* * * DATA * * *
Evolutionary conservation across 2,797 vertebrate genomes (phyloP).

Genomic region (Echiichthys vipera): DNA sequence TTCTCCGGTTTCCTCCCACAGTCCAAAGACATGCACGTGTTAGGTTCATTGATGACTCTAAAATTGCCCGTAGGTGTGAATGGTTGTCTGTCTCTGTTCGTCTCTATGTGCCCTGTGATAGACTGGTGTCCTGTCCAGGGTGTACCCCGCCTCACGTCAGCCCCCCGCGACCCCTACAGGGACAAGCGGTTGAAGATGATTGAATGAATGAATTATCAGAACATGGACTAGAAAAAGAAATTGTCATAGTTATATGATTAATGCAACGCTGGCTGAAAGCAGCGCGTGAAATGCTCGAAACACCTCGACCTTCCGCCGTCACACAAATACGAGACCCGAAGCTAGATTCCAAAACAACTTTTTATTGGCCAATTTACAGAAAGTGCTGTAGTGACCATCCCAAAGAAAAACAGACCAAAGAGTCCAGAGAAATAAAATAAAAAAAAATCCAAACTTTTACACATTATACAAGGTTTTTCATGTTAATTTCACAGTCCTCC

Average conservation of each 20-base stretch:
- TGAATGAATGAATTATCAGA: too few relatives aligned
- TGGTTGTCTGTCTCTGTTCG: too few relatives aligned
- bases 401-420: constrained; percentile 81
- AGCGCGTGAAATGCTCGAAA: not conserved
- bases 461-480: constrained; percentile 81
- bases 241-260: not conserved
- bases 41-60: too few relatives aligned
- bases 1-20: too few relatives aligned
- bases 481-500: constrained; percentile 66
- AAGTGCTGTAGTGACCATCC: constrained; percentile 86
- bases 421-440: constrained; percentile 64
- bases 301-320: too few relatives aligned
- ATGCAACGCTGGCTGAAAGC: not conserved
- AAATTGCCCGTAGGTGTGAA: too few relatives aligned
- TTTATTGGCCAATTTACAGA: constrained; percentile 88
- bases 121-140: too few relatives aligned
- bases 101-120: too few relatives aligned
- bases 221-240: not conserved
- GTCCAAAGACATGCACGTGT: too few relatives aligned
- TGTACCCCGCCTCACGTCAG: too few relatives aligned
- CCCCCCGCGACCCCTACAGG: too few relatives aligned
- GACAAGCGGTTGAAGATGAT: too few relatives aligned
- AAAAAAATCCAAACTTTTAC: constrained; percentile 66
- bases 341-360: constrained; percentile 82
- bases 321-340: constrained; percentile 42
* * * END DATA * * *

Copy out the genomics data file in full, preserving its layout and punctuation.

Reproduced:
Evolutionary conservation across 2,797 vertebrate genomes (phyloP).

Genomic region (Echiichthys vipera): DNA sequence TTCTCCGGTTTCCTCCCACAGTCCAAAGACATGCACGTGTTAGGTTCATTGATGACTCTAAAATTGCCCGTAGGTGTGAATGGTTGTCTGTCTCTGTTCGTCTCTATGTGCCCTGTGATAGACTGGTGTCCTGTCCAGGGTGTACCCCGCCTCACGTCAGCCCCCCGCGACCCCTACAGGGACAAGCGGTTGAAGATGATTGAATGAATGAATTATCAGAACATGGACTAGAAAAAGAAATTGTCATAGTTATATGATTAATGCAACGCTGGCTGAAAGCAGCGCGTGAAATGCTCGAAACACCTCGACCTTCCGCCGTCACACAAATACGAGACCCGAAGCTAGATTCCAAAACAACTTTTTATTGGCCAATTTACAGAAAGTGCTGTAGTGACCATCCCAAAGAAAAACAGACCAAAGAGTCCAGAGAAATAAAATAAAAAAAAATCCAAACTTTTACACATTATACAAGGTTTTTCATGTTAATTTCACAGTCCTCC

Average conservation of each 20-base stretch:
- TGAATGAATGAATTATCAGA: too few relatives aligned
- TGGTTGTCTGTCTCTGTTCG: too few relatives aligned
- bases 401-420: constrained; percentile 81
- AGCGCGTGAAATGCTCGAAA: not conserved
- bases 461-480: constrained; percentile 81
- bases 241-260: not conserved
- bases 41-60: too few relatives aligned
- bases 1-20: too few relatives aligned
- bases 481-500: constrained; percentile 66
- AAGTGCTGTAGTGACCATCC: constrained; percentile 86
- bases 421-440: constrained; percentile 64
- bases 301-320: too few relatives aligned
- ATGCAACGCTGGCTGAAAGC: not conserved
- AAATTGCCCGTAGGTGTGAA: too few relatives aligned
- TTTATTGGCCAATTTACAGA: constrained; percentile 88
- bases 121-140: too few relatives aligned
- bases 101-120: too few relatives aligned
- bases 221-240: not conserved
- GTCCAAAGACATGCACGTGT: too few relatives aligned
- TGTACCCCGCCTCACGTCAG: too few relatives aligned
- CCCCCCGCGACCCCTACAGG: too few relatives aligned
- GACAAGCGGTTGAAGATGAT: too few relatives aligned
- AAAAAAATCCAAACTTTTAC: constrained; percentile 66
- bases 341-360: constrained; percentile 82
- bases 321-340: constrained; percentile 42